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Mid-Day Meal Scheme: Experts Flag Karnataka Govt's Inaction For Rising Cases Of Child Malnutrition

This article is more than 1 year old.

In 2020, between the months of April and October, the number of children suffering from malnutrition was 9,478. There was a spike of 58% in children suffering from nutrition-deficiency per month during the period of April to October.

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The Karnataka government is relooking at its decision to reopen schools and colleges amid surging cases of a new strain of coronavirus. But the public health experts in the state have already flagged signs of malnutrition and related ailments due to a pre-longed halt in the Mid Day Meal Scheme owing to the COVID-19 lockdown.

The News Minute reported on the data which highlights a massive increase in malnutrition among children aged below six years and it pointed out that the rate majorly spiked between April and October, this year.

In 2019, the total number of children suffering from malnutrition for 12 months was 9,544, according to the Department of Women and Child Welfare.

However, in 2020, between the months of April and October, the number of children suffering from nutrition-deficiency was 9,478. There was a spike of 58% in children suffering from malnutrition per month during the period of April to October.

The report mentioned that the data was collected from 62,580 anganwadis serving over 35 lakh children in the state.

When the COVID-induced lockdown was announced, schools and educational institutions were shut but the central government had instructed the states to provide dry ration kits to families of the children enrolled in such government-run schools. However, there was a crucial five-month delay in carrying out the distribution drive which points to the laxity in the government's efforts.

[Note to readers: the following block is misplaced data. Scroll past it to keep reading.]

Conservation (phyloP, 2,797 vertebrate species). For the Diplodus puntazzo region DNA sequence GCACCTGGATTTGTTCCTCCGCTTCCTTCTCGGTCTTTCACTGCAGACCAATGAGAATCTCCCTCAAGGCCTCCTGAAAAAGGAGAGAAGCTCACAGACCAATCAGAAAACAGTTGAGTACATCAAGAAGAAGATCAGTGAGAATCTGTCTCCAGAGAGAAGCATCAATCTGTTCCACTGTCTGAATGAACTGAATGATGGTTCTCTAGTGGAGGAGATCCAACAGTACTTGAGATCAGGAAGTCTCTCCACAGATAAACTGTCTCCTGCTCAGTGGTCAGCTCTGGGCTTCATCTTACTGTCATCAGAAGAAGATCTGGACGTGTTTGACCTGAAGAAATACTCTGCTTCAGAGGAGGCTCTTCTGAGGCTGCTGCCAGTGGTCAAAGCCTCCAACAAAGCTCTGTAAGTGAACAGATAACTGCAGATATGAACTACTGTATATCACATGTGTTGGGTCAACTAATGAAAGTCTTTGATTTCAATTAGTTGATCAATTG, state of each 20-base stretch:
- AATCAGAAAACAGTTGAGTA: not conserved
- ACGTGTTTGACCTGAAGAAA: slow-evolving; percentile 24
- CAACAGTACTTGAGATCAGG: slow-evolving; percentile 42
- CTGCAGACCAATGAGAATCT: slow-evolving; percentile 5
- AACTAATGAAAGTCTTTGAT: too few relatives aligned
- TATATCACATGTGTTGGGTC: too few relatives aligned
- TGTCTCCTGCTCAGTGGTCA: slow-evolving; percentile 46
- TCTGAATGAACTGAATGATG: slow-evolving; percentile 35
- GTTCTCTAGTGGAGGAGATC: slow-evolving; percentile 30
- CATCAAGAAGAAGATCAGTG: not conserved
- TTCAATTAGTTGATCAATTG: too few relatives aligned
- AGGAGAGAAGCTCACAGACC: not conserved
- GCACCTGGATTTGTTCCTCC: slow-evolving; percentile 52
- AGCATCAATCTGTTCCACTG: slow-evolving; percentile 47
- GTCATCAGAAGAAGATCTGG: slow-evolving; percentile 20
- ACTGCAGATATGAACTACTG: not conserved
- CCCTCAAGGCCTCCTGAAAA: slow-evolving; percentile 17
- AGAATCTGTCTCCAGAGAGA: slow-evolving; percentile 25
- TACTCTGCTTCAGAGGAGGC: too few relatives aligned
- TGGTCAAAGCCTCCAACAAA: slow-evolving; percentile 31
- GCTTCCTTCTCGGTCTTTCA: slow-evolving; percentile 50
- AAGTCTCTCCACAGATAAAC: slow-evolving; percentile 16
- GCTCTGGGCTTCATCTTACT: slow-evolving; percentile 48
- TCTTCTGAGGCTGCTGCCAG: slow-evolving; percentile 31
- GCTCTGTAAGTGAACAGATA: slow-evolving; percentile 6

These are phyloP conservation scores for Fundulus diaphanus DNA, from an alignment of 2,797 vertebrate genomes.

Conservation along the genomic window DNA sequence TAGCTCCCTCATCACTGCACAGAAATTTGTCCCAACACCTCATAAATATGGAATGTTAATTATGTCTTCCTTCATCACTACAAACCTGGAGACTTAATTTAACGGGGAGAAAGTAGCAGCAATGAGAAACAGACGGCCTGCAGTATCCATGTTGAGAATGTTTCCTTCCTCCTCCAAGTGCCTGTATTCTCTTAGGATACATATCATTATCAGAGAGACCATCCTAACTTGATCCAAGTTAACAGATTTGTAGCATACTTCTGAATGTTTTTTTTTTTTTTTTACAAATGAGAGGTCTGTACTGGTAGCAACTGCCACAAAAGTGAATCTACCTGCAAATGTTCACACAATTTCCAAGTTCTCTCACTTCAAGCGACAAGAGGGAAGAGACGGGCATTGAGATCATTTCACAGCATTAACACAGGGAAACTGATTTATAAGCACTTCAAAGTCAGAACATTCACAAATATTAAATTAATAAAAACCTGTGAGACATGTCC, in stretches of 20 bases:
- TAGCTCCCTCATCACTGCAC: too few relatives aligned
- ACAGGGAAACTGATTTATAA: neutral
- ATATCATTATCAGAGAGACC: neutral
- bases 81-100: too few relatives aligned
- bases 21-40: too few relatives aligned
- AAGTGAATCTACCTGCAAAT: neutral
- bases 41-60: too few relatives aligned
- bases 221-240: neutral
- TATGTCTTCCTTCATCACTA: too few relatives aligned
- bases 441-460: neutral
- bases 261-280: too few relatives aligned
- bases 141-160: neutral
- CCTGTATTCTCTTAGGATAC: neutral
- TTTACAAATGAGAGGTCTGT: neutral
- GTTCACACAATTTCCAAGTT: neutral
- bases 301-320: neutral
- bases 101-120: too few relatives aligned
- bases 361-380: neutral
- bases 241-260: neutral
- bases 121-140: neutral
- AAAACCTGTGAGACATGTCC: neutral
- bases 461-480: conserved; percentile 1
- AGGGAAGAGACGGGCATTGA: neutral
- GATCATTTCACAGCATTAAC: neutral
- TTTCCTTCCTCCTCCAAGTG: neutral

This five-month suspension of the supply of dry ration/ food grains occurred at a time when the marginalised communities were facing the brunt of a pandemic and proper nutrition was paramount for survival. This has led to lakhs of children suffering stunted growth.

"They came to give us ration after two months. When we asked them, the anganwadi workers said that there were delays in getting funds from the government for the ration. This anganwadi worker had brought us food by paying for it herself. What else can we do? We got rice and dal. My children are four and six years old and have been eating one meal a day for most days of the month," a mother of two children in Belgaavi told the publication.

Reports have specified that there was a substantial delay in the procuring the ration since the state government did not release funds on-time.

Siddharth Joshi, an independent researcher and Right To Food activist, has been vocal about the cause of distributing ration kits effectively stated that the primary reason for the delay in disbursement of ration kits is that the state government was not providing money to clear bills on time.

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Writer : Palak Agrawal
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Editor : Prateek Gautam
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